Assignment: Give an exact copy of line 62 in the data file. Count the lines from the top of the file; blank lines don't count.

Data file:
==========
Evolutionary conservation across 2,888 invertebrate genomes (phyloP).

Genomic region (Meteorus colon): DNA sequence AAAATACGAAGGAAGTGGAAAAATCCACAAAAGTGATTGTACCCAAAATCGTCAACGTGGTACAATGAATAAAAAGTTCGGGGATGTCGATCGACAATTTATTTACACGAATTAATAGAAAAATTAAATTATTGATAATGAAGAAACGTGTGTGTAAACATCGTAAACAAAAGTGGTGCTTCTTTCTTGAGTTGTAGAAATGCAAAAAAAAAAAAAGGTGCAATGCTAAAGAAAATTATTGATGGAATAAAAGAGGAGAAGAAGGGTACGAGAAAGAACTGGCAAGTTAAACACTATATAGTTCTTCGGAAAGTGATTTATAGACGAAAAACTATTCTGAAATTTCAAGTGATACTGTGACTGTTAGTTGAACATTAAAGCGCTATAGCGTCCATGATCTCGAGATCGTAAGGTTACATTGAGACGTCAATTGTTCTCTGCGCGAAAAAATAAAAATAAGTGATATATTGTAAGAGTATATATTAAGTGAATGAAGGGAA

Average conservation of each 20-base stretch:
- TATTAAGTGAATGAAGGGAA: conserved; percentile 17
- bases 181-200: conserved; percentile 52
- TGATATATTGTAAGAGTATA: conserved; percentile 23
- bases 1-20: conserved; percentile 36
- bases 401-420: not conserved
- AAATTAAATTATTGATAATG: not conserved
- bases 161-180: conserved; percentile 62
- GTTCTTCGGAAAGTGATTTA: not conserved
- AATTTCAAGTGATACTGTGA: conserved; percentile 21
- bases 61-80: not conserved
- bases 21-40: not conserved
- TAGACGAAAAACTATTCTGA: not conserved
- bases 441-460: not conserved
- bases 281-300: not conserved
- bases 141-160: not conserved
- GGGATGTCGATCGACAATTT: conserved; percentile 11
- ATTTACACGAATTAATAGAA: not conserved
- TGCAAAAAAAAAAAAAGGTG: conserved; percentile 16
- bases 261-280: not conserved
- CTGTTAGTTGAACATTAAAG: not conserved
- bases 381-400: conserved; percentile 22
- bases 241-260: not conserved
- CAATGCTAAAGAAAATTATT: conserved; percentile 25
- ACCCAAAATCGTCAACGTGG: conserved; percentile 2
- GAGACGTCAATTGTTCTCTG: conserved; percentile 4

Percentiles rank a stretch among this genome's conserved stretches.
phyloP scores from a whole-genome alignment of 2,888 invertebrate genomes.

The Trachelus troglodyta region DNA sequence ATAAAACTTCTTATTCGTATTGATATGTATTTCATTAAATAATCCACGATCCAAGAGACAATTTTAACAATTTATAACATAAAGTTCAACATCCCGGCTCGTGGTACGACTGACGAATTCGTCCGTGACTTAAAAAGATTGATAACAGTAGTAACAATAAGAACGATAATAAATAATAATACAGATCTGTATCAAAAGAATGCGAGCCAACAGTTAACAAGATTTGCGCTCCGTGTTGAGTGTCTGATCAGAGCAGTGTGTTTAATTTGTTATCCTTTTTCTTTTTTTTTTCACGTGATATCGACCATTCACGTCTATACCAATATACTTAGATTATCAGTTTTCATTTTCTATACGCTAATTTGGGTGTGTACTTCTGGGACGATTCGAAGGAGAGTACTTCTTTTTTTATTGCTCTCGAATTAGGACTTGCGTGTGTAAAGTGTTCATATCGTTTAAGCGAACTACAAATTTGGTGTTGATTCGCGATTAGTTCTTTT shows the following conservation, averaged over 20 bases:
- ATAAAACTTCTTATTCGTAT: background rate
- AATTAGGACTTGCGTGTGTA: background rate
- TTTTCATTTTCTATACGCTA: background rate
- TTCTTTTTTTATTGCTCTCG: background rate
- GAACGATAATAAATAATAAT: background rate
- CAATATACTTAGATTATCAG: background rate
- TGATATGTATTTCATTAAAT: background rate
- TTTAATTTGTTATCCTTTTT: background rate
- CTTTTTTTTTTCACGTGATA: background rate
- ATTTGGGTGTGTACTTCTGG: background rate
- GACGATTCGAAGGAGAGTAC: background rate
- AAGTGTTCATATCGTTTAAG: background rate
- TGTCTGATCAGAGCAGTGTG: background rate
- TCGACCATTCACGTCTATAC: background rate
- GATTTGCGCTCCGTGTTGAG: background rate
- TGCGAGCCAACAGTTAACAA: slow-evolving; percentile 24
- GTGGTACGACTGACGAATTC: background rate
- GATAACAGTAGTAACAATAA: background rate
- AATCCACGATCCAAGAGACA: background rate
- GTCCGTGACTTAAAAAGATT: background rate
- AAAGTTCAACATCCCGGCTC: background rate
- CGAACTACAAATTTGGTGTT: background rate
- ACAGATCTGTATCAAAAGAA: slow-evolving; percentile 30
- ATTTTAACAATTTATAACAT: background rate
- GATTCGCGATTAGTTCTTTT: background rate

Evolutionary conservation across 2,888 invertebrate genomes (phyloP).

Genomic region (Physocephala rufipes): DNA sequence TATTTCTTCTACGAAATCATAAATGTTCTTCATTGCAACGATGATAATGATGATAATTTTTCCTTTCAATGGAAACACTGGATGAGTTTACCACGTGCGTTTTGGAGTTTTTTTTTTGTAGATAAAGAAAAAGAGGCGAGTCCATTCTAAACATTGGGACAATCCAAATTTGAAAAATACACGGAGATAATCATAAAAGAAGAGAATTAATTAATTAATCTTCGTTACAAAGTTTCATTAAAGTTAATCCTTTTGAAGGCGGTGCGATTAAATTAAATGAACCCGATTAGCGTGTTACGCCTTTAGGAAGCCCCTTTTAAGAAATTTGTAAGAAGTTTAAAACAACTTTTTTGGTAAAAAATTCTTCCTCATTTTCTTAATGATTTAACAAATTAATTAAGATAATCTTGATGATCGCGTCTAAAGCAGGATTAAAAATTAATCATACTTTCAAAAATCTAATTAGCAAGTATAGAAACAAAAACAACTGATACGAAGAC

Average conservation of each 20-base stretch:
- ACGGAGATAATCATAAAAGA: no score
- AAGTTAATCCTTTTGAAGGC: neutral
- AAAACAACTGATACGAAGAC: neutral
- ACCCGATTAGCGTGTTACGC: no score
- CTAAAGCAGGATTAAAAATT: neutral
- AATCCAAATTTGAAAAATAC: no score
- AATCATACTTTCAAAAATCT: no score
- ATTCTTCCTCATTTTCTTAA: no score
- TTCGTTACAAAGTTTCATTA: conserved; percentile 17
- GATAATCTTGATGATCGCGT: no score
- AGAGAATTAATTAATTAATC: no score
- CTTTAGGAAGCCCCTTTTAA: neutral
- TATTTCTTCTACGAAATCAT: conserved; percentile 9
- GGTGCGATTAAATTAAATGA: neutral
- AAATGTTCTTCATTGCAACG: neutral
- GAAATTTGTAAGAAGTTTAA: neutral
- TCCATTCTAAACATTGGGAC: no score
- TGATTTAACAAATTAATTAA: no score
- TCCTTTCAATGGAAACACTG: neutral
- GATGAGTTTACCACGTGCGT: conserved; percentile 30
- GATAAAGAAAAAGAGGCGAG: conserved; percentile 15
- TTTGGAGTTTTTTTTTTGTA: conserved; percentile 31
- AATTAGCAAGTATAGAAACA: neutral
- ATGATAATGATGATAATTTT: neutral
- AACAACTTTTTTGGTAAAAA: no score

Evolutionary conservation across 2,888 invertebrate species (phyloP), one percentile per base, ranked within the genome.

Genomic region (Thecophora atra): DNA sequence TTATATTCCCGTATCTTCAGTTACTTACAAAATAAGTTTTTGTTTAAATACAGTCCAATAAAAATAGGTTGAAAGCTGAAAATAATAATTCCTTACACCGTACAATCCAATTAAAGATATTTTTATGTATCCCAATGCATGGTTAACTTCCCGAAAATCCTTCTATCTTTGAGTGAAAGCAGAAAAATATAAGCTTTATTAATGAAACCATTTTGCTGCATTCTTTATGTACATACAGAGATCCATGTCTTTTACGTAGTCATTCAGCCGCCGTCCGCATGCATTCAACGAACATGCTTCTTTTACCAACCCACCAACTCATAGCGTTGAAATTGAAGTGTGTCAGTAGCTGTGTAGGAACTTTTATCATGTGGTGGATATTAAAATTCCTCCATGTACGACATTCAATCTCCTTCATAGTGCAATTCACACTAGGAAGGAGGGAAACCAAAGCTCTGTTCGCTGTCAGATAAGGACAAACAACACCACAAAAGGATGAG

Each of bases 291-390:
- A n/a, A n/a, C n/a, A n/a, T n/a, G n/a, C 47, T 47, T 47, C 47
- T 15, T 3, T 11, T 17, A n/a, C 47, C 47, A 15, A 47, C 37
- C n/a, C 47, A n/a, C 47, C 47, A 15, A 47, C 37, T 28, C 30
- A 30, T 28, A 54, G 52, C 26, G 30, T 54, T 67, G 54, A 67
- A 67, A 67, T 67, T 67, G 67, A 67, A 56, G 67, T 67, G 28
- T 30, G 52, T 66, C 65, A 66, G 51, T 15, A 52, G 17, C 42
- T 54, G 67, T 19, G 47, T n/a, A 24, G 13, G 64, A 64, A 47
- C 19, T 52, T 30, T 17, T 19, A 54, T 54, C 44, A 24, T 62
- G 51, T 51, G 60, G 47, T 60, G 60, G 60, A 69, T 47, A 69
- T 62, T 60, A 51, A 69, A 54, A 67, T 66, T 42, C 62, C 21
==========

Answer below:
- AAAACAACTGATACGAAGAC: neutral